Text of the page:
And then there are the other pressures about how you’re raising your kid. What are you feeding them, how much screen time are they getting, how quickly are they walking, talking or out of diapers? Rather than allowing kids to go at their own pace and supporting mothers as they keep their children healthy, fed and safe, the world is constantly telling us there’s a better way. That if we were good mothers, we’d be doing this or that. And then we’re bombarded with more unsolicited advice or how to articles or social media posts about how to do it better and how to be the perfect mom.
Moms need positivity.
We need someone to ask us how we are doing every once in a while, not just whether baby is sleeping through the night or how our toddler is handling potty training. What we need is to be told that some days aren’t the best days and that that’s okay. We need a break every now and then, or to be told that we’re doing a good job because our kids are clean, fed, clothed and loved. That it’s okay to take a nap or have a glass of wine or whatever me-time looks like. We need to be reminded that self-care is important, and that if we don’t take the time to take care of ourselves, we won’t be able to properly take care of our kids. That we don’t have to come last in every situation and that it’s okay to ask for help.
We don’t need toxic positivity.
We don’t need to know what your sister’s friend’s co-worker’s niece is making for her kids for dinner. Links to articles about screen time being linked to a decrease in imagination aren’t helpful. We don’t need to be reminded of how fast everything goes or asked for constant updates on our children’s accomplishments or milestones. But most importantly, we don’t need to be reminded again and again how blessed we are.
It undermines our feelings and struggles.
If a woman admits or vents to you about having a hard time with an aspect of motherhood and you tell her that she needs to focus on the positive, that everything happens for a reason, or that she’ll miss these moments when they’re gone, then you’re essentially telling her that she’s wrong for how she feels. You’re telling her that the anxiety or burnout that she’s feeling are her fault, making her feel like a failure or a bad mom. By forcing optimism, you’re telling her that her own emotions, thoughts and feelings are not valid and making her second guess herself. And I’m only talking about regular motherhood here… If postpartum depression comes into play, it’s a whole different ball game!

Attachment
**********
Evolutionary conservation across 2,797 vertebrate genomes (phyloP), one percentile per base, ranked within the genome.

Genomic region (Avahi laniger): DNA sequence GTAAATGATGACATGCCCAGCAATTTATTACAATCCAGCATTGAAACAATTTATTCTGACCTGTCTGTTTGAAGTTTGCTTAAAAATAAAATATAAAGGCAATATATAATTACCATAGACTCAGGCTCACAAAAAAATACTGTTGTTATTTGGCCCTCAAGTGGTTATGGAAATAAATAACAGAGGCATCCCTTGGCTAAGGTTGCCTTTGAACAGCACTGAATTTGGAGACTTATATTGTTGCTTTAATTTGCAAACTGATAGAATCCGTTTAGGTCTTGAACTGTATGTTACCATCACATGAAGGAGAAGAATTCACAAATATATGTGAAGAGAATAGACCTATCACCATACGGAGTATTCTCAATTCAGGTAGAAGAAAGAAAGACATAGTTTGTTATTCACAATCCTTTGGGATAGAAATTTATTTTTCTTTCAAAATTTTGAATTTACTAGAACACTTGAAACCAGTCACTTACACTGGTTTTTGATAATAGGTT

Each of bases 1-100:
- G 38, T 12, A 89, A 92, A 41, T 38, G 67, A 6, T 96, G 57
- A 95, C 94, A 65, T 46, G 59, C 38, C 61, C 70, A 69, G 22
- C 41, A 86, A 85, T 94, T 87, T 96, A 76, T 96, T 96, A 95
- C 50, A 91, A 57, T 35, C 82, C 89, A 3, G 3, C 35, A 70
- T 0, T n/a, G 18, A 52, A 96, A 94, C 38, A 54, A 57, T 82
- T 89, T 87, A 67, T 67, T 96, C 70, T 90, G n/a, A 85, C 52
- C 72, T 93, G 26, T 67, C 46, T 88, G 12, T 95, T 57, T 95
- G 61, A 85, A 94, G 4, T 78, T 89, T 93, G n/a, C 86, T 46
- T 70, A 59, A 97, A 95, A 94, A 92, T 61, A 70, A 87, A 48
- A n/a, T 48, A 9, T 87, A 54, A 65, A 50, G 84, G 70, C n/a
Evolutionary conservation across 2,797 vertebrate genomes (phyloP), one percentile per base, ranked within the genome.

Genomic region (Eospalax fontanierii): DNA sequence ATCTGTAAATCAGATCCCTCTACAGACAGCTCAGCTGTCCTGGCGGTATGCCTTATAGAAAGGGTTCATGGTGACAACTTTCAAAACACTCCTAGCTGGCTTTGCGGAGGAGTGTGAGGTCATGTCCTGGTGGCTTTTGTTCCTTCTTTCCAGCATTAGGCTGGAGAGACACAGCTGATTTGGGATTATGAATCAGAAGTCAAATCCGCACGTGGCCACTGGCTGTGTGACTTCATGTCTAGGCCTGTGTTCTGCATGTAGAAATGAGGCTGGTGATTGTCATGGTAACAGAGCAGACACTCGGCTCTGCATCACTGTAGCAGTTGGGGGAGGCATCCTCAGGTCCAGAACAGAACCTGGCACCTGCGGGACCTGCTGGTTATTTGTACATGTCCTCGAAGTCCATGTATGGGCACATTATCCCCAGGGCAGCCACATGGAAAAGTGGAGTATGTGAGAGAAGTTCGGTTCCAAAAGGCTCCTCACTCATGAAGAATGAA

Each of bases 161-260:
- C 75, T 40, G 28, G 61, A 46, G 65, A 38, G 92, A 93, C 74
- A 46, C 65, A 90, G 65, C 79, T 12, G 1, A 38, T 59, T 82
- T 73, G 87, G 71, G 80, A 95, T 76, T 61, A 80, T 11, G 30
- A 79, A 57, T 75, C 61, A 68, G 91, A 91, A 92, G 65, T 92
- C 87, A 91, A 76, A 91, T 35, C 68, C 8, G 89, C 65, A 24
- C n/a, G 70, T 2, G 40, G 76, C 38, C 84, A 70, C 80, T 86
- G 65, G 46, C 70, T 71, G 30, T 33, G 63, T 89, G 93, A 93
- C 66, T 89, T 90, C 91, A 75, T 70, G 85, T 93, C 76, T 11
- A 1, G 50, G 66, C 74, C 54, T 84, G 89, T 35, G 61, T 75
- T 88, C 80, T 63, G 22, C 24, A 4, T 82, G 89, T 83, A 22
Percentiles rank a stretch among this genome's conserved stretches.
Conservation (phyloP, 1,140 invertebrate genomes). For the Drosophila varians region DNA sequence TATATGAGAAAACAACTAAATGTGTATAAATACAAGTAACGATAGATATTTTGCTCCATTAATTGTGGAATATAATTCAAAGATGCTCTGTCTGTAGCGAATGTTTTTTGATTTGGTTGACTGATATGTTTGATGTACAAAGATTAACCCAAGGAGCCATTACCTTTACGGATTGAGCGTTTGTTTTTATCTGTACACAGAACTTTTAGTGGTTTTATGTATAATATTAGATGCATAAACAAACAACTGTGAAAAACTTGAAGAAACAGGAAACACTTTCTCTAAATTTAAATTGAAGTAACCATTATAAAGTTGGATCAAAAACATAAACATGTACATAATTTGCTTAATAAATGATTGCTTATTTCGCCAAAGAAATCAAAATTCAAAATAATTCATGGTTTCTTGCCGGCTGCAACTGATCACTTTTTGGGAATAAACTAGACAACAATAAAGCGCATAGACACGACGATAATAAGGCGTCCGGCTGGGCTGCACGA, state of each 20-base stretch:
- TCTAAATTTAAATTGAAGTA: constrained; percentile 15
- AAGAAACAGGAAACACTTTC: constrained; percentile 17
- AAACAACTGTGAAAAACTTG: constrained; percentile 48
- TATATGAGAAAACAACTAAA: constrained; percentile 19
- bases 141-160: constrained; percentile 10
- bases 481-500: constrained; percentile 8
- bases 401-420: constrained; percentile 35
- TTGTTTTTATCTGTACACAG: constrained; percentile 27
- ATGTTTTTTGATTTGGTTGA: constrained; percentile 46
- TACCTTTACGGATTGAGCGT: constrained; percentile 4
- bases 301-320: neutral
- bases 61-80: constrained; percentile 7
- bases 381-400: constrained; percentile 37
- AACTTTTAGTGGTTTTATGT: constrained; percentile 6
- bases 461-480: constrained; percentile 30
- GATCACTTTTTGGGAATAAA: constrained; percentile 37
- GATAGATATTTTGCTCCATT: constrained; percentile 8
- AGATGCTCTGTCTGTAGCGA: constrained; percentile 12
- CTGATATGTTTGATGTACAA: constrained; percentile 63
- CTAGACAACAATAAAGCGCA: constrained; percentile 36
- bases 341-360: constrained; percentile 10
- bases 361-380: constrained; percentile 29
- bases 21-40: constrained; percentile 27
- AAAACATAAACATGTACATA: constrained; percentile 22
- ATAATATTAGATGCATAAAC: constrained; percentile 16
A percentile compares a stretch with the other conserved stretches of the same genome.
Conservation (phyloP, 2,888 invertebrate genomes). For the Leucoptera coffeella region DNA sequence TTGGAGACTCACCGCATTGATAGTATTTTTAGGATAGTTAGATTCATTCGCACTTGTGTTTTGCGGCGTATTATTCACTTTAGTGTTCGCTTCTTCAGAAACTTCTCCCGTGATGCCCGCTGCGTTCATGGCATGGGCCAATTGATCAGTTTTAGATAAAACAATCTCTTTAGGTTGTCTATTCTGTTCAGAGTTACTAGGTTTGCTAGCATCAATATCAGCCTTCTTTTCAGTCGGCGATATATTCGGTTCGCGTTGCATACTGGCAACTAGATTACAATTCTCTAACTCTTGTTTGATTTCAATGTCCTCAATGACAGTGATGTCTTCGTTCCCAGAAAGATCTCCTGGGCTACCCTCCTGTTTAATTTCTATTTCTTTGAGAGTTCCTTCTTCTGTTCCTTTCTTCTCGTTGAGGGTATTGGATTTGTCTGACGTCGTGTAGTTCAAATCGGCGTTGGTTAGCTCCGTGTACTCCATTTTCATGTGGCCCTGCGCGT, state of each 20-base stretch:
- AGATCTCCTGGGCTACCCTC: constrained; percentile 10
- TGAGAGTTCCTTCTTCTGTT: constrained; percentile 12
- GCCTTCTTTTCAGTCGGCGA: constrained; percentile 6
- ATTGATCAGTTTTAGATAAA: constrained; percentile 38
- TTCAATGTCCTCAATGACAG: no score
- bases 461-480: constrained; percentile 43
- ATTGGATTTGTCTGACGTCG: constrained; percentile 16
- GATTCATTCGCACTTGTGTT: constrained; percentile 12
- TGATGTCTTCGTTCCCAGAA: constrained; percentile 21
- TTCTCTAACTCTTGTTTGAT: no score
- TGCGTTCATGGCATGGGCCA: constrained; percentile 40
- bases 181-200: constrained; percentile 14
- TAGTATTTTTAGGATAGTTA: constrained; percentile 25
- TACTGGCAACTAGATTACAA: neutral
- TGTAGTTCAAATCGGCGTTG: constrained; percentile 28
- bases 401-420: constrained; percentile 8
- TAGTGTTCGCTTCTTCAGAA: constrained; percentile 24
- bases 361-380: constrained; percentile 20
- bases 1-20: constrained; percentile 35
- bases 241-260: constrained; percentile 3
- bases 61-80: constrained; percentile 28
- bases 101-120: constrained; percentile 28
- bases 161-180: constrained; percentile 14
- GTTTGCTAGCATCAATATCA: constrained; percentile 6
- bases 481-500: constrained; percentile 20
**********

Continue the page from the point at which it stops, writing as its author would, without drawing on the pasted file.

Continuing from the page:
I firmly believe that being told to look on the bright side or being reminded that things could be worse is detrimental to our mental health. Instead, we need to be allowed to feel. We need to be able to express the negative with the positive so that we can process it and be our best selves. If we’re stuck waging an internal war with our own minds and hearts, how are we supposed to be able to provide the best care and support for ourselves and for our children?
Sometimes, we just need to feel heard.
Rather than being told to just push through (toxic positivity), to focus on the good things (toxic positivity) or to be grateful for the opportunity that other’s would give anything for (toxic positivity), having someone tell us that they’re there to listen would be so much more beneficial. Feeling seen and validated as we navigate the confusing stages of our lives would go so much further than a bull shit pep talk with no real understanding. Allowing us to feel all of our feelings and to admit that it isn’t all sunshine and rainbows would make us more emotionally ready to take on our struggles. Knowing that we’re not alone or wrong in our feelings of hardships would help to make us better moms.
Being a mother is the best thing ever.
I will say it again- I absolutely love being a mother. The very best moments of my entire life have revolved around my children and I know that I am lucky because I have been able to experience the joys of motherhood. But I also know that it isn’t always easy. There have been days where I’ve cried and felt like a failure. Where I’ve wondered if maybe I’m not cut out for this at all. Just like there are days where I know in my bones that this is what I was born to do. I’ve learned to take the good with the bad and to give acknowledgement to both. Ignoring the hard shit doesn’t make it go away. Processing it and working through it does.
And so I’ll end it with this:
Rather than toxic positivity, judgment and shame, how about we show moms some actual support?
- Instead of be grateful, try give yourself some grace.
- Replace you’re going to miss these moments with it’s okay to have bad days.
- Rather than this would make you a better mom, try you’re doing a good job.
- Instead this is what you signed up for, say you’re not alone.
- Rather than stop complaining, try I’m here to listen.
It’s not that hard of a concept: a little kindness goes a long way.